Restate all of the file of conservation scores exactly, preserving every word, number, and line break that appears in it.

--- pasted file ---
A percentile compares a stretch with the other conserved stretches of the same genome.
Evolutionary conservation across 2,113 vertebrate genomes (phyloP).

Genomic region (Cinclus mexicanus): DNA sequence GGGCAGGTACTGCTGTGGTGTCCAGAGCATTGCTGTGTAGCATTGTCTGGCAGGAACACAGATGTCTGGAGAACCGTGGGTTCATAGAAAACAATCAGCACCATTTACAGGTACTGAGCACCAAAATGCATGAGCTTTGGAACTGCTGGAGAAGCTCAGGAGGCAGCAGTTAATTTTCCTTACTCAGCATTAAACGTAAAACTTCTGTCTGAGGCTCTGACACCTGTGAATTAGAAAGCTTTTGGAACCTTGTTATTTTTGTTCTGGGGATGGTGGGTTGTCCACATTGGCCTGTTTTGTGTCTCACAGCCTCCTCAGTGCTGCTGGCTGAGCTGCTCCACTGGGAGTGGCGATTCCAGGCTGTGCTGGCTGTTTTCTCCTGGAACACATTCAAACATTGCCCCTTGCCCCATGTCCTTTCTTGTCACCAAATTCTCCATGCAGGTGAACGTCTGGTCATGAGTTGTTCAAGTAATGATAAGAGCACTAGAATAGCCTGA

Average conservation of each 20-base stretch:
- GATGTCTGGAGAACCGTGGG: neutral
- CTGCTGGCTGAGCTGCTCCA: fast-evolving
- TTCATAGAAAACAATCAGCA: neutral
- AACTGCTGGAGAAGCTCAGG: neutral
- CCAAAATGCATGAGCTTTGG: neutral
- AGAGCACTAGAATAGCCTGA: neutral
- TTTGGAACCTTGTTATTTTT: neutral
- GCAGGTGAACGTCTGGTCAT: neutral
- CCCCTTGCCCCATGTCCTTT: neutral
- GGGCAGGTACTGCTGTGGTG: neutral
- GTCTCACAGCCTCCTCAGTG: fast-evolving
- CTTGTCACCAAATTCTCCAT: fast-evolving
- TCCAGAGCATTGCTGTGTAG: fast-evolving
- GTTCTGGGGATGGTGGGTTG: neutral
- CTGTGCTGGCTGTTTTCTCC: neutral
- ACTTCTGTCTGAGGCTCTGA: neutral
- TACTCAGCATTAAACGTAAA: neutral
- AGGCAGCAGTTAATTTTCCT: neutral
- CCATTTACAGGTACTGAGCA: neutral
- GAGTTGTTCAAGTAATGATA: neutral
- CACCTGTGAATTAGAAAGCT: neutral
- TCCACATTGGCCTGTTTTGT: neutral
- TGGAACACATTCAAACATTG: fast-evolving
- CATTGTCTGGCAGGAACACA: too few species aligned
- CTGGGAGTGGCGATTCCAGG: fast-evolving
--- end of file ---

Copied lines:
A percentile compares a stretch with the other conserved stretches of the same genome.
Evolutionary conservation across 2,113 vertebrate genomes (phyloP).

Genomic region (Cinclus mexicanus): DNA sequence GGGCAGGTACTGCTGTGGTGTCCAGAGCATTGCTGTGTAGCATTGTCTGGCAGGAACACAGATGTCTGGAGAACCGTGGGTTCATAGAAAACAATCAGCACCATTTACAGGTACTGAGCACCAAAATGCATGAGCTTTGGAACTGCTGGAGAAGCTCAGGAGGCAGCAGTTAATTTTCCTTACTCAGCATTAAACGTAAAACTTCTGTCTGAGGCTCTGACACCTGTGAATTAGAAAGCTTTTGGAACCTTGTTATTTTTGTTCTGGGGATGGTGGGTTGTCCACATTGGCCTGTTTTGTGTCTCACAGCCTCCTCAGTGCTGCTGGCTGAGCTGCTCCACTGGGAGTGGCGATTCCAGGCTGTGCTGGCTGTTTTCTCCTGGAACACATTCAAACATTGCCCCTTGCCCCATGTCCTTTCTTGTCACCAAATTCTCCATGCAGGTGAACGTCTGGTCATGAGTTGTTCAAGTAATGATAAGAGCACTAGAATAGCCTGA

Average conservation of each 20-base stretch:
- GATGTCTGGAGAACCGTGGG: neutral
- CTGCTGGCTGAGCTGCTCCA: fast-evolving
- TTCATAGAAAACAATCAGCA: neutral
- AACTGCTGGAGAAGCTCAGG: neutral
- CCAAAATGCATGAGCTTTGG: neutral
- AGAGCACTAGAATAGCCTGA: neutral
- TTTGGAACCTTGTTATTTTT: neutral
- GCAGGTGAACGTCTGGTCAT: neutral
- CCCCTTGCCCCATGTCCTTT: neutral
- GGGCAGGTACTGCTGTGGTG: neutral
- GTCTCACAGCCTCCTCAGTG: fast-evolving
- CTTGTCACCAAATTCTCCAT: fast-evolving
- TCCAGAGCATTGCTGTGTAG: fast-evolving
- GTTCTGGGGATGGTGGGTTG: neutral
- CTGTGCTGGCTGTTTTCTCC: neutral
- ACTTCTGTCTGAGGCTCTGA: neutral
- TACTCAGCATTAAACGTAAA: neutral
- AGGCAGCAGTTAATTTTCCT: neutral
- CCATTTACAGGTACTGAGCA: neutral
- GAGTTGTTCAAGTAATGATA: neutral
- CACCTGTGAATTAGAAAGCT: neutral
- TCCACATTGGCCTGTTTTGT: neutral
- TGGAACACATTCAAACATTG: fast-evolving
- CATTGTCTGGCAGGAACACA: too few species aligned
- CTGGGAGTGGCGATTCCAGG: fast-evolving